Plastic Bottles Make Great Mini-greenhouses!

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Easy-peasy mini greenhouses! Source: pinterest.ca

In spring, when trays of seedlings and cuttings start to fill our homes, transparent mini-greenhouses are ideal for covering the soon-to-be plants. They help create the famous “greenhouse effect” young plants so love, keeping both seedlings and cuttings in warmth and high humidity … just what they need for a good start in life. You can, of course, buy plastic domes specifically designed for this purpose: every garden center sells them, as do seed catalogs, but you may already have everything you need at home … in the form of plastic bottles: water bottles, juice bottles, soft drink bottles, etc.

If you cut a plastic bottle in half widthwise, you will get not one, but two mini-greenhouses: the base, inverted, and the top. (Yes, do leave the cap on: you’re striving for high humidity, after all!)

Small bottles, like individual portion water bottles, are fine for small pots. 2-liter bottles will cover larger ones. And you can find even larger bottles if you look a bit.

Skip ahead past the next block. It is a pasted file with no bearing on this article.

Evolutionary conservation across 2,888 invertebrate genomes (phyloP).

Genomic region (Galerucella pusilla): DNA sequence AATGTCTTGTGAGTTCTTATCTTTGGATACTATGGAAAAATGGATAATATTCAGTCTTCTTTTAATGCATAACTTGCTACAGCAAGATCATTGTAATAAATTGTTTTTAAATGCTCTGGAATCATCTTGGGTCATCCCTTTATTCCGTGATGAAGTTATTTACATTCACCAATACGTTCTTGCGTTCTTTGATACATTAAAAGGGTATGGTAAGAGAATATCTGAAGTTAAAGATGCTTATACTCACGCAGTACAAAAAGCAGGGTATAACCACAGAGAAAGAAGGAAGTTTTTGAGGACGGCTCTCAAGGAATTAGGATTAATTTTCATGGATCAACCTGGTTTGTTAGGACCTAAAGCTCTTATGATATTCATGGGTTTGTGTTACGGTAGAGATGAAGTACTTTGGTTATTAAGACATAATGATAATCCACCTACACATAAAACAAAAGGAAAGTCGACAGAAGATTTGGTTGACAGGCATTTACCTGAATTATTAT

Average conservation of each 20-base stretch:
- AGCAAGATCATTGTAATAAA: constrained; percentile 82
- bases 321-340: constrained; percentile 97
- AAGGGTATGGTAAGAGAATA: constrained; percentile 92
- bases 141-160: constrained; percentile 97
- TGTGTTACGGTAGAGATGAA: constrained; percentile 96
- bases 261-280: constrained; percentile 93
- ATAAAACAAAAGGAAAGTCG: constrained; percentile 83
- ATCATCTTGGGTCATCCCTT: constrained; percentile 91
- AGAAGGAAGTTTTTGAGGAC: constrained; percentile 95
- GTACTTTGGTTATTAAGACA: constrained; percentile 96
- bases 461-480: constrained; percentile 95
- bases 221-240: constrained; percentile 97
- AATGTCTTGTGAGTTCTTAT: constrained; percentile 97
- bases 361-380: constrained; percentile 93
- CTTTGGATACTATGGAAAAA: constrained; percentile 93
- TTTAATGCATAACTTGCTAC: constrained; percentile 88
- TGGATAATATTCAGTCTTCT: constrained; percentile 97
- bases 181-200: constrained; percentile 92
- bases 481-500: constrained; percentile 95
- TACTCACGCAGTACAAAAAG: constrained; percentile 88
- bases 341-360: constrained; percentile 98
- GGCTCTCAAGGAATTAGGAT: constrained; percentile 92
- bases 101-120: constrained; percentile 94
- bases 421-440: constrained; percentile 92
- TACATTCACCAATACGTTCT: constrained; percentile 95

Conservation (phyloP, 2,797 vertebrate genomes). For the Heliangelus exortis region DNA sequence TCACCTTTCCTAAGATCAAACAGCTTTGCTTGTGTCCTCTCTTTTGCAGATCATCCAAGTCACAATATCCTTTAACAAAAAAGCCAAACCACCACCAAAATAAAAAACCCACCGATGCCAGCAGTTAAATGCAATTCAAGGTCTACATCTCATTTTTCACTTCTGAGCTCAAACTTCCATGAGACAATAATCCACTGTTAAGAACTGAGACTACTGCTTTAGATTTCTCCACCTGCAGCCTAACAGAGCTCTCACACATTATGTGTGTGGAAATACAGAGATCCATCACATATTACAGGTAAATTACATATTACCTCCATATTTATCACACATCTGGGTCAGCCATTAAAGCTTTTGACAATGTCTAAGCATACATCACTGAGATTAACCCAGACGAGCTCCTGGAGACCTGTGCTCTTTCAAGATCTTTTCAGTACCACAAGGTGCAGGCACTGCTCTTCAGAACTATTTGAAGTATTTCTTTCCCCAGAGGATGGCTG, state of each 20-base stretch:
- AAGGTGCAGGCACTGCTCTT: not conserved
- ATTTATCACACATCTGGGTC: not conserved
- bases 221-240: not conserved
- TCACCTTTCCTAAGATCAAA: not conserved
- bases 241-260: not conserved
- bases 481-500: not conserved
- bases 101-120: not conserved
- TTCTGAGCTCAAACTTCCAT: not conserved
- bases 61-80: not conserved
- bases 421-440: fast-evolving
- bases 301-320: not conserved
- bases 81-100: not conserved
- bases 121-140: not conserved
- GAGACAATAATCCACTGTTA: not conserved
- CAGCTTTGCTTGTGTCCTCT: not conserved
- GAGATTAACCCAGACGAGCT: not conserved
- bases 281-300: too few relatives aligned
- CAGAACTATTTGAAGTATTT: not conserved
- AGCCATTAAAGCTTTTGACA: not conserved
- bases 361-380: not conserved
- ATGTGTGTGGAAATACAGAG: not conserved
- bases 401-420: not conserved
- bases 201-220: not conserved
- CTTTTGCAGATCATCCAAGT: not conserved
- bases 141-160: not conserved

Note that these mini-greenhouses are only used for a short time, just to get seeds and cuttings stared. Once seedlings germinate and cuttings are rooted, you don’t need them anymore, as young plants have to adapt to real-life conditions, including less humid air. So the fact that these home-made coverings are not that tall is not a problem: you’ll have removed them long before the young plants reach their top.

Making the Cut

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You can cut the bottle with a knife or scissors. Source: papersculputure, ucandostuff.com

To cut a plastic bottle in two, use a sharp knife or utility knife (X-Acto) to pierce the initial hole. You can continue cutting all around the bottle with the same knife if you want, many people prefer finishing with scissors. They’re a little less hazardous for your fingers! Just experiment to find out what works best for you.

After use, clean your mini-greenhouses by wiping off any soil that sticks to them and stack them for use the following year.


Best of luck with all your seedlings and cuttings!20180319A pinterest.ca